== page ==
On that walk I'd taken my current favourite zoom lens and, for a wider option, my Nikon compact with it's 28mm equivalent fixed lens. The few reasonable photographs I came back with were taken using the compact. It's a bit of a clunky camera to use but it can turn out really pleasing pictures.

With no sheep shows to go to I've been at a bit of a loose end really. I can't get my brain into anything else. I think real life work is too much for me at the present! To take a break from the grind I have been out to clear my head to the marshes on either side of the river. They are different in character. The nature reserve looks far more like a worked landscape than the other marsh which looks more natural.

I hadn't been to the other side of the river for ages. It was a wild and windy afternoon and I didn't stop long. Maybe if the sheep had been within range I would have done! Can I be bothered going back again to work on some ideas I had? probably not. The landscape thing is far too dependent on the light conditions...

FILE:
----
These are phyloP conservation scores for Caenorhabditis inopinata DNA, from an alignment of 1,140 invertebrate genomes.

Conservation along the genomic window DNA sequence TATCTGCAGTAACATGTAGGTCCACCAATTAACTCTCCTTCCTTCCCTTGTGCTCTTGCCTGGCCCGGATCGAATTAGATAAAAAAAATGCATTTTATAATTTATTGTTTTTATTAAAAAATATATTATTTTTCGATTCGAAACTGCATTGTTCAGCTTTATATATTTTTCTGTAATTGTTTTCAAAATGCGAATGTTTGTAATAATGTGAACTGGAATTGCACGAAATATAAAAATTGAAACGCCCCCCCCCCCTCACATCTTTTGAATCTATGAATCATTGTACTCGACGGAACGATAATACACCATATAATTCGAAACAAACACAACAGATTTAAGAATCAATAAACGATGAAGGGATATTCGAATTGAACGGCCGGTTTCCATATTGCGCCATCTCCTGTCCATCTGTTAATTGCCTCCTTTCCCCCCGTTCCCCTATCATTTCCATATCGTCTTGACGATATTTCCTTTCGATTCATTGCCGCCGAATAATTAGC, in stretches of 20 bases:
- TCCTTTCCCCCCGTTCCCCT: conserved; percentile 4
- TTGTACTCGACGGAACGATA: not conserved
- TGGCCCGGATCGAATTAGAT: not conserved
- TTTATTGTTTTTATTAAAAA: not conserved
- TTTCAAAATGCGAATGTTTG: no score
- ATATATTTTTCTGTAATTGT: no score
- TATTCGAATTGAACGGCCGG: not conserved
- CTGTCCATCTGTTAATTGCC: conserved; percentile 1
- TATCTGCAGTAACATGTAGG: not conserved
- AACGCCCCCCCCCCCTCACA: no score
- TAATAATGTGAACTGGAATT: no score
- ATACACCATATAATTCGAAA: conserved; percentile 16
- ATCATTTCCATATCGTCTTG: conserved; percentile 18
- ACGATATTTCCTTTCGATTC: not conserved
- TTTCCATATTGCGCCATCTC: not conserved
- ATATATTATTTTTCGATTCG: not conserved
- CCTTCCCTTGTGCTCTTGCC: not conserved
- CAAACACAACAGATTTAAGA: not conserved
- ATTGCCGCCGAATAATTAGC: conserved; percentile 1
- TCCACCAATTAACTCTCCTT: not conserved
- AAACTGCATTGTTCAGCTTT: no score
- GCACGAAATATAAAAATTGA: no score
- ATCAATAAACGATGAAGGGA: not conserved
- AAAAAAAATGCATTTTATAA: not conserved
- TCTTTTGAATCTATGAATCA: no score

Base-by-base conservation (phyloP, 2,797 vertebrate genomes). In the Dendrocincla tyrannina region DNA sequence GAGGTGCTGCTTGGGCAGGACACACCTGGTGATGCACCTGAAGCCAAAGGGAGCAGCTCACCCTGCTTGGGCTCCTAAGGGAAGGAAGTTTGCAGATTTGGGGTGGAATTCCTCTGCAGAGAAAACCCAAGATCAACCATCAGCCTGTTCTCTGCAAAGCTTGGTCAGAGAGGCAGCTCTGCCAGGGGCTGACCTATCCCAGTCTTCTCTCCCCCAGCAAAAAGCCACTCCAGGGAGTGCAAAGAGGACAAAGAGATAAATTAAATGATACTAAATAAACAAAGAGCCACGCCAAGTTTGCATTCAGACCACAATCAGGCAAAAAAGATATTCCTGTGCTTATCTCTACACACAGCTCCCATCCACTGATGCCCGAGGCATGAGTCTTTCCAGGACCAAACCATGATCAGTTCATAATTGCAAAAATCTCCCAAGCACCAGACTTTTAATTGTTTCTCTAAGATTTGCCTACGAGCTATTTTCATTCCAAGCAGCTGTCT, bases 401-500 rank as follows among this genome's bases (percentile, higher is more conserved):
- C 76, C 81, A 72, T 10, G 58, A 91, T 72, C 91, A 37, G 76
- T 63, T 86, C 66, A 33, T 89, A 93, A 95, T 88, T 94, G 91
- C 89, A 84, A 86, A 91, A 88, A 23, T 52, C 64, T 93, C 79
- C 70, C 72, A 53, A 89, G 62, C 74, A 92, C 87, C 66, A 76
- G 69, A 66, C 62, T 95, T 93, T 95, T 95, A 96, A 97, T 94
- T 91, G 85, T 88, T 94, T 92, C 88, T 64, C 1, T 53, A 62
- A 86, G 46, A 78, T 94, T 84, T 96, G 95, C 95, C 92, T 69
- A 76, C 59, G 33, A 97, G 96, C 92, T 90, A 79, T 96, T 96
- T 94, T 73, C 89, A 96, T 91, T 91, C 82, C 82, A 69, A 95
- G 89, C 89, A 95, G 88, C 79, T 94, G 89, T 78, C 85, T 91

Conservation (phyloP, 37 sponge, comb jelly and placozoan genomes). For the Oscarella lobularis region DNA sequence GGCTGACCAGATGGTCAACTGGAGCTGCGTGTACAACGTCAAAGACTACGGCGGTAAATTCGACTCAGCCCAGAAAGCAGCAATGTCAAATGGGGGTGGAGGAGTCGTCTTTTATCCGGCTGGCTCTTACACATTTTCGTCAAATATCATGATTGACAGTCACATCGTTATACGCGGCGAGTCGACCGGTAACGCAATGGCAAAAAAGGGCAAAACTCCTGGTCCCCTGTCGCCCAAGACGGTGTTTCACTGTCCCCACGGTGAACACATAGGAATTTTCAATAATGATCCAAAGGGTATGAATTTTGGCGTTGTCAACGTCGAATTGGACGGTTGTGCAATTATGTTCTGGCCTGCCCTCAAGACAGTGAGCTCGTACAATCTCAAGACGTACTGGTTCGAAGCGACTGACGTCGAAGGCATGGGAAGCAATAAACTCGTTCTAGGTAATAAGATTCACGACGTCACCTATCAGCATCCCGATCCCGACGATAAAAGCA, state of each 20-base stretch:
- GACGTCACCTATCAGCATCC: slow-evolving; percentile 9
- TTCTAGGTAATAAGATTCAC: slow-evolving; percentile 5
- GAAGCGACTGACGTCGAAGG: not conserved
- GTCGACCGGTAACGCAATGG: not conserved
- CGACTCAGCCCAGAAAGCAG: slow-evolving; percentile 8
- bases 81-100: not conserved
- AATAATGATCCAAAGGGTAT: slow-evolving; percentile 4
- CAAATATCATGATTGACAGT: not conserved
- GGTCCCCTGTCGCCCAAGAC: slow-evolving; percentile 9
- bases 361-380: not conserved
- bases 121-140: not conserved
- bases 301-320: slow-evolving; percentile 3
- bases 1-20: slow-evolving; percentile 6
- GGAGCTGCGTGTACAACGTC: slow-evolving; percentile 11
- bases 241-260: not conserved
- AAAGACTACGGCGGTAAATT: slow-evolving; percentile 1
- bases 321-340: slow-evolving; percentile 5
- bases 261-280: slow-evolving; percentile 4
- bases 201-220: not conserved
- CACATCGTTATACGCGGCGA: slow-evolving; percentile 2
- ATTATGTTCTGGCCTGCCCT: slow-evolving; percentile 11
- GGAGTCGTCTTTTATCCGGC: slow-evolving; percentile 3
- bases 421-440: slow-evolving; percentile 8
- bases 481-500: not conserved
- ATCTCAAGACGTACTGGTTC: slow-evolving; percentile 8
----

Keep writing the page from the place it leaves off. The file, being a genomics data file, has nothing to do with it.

Somewhere else I hadn't been for ages was Southport, not since Covid kicked in had I made a visit with a camera for more than a few minutes. Last week I was booked in for a vaccine booster and made sure I had plenty of time on my car park ticket. The Fuji compact was in my pocket for a wander round before and after the jab. A few things had altered, but mostly I took record shots of closed touristy shops and attractions.

There's a 'new' mural in town.

Christmas is coming.

I'm not a great one for considering the 'look' different lenses or sensors give to photographs, but the Fuji seems a lot more clinical than either my DSLRs or the Nikon compact. It's not something I'm too keen on. There's sharp enough and there's too sharp to my mind. Which probably sets me apart form the majority of the digital photography word where super-sharpness and micro-contrast seem to be the most prized qualities - possibly after creamy bokeh!